The bean-counters at Boeing might be having some sleepless nights about the Dreamliner, but should we, the humble travellers, be worried?
In truth, many of us have probably flown on aircraft with shonkier safety records* than the 787 will ever be tagged with. From clapped-out Cessnas, to sightseeing helicopters or champagne-soaked first class, all flights have their charms - and dangers.
So, what can we do? Easy: Sit back and try not to think about it. In flight, I'll always feel like a shaved monkey in a flying tin can - or rather, in the case of the 787, a flying hybrid plastic bucket.
Teething troubles with new aircraft are nothing new. Back in 1970, the first commercial flight by a brand new 747 was delayed by seven hours because of engine trouble. Other early Jumbos had similar problems.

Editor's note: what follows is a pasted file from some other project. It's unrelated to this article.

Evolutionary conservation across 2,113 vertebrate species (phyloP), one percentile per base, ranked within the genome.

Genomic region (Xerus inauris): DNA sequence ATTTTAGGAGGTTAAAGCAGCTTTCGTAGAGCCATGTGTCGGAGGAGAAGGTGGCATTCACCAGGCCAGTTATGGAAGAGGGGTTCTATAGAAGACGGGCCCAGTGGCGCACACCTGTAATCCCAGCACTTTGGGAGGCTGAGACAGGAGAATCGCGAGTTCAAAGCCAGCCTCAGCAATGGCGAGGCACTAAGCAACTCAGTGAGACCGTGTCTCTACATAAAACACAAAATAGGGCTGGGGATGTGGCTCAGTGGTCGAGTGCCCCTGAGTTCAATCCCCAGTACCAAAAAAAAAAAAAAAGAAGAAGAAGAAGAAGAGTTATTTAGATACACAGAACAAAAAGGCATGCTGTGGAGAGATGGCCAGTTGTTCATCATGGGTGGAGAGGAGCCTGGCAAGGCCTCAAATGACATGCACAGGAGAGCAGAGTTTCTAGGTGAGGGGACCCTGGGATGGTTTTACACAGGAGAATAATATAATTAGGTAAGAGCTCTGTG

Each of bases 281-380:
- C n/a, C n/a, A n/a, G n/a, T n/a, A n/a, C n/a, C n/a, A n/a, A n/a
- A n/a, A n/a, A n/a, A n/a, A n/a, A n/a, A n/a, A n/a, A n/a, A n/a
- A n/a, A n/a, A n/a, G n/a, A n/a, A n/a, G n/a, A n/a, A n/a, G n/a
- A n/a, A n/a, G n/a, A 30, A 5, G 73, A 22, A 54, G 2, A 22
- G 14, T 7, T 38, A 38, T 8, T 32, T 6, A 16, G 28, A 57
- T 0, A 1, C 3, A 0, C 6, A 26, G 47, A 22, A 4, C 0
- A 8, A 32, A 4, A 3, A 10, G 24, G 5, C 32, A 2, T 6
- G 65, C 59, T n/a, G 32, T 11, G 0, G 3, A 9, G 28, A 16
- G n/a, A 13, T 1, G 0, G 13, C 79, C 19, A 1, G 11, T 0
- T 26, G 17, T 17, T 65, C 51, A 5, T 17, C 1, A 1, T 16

Life must have been more simple back then. Boeing first announced their plans to build the Jumbo in 1966 and that first flight took off just four years later.
That turnaround from announcement to first takeoff is quicker than the delay in Air New Zealand's Dreamliner deliveries.
The 747 worked out and put more than $120 billion into Boeing's coffers. So, Dreamliners? She'll be right.
* Shonkiest safety record of all: Boeing's 737 JT8D - the earliest 737 model - which runs at one crash per 507,500 flying hours. There are still more than 500 in operation, mostly in poorer countries and with airlines not noted for excellence in the field of maintenance.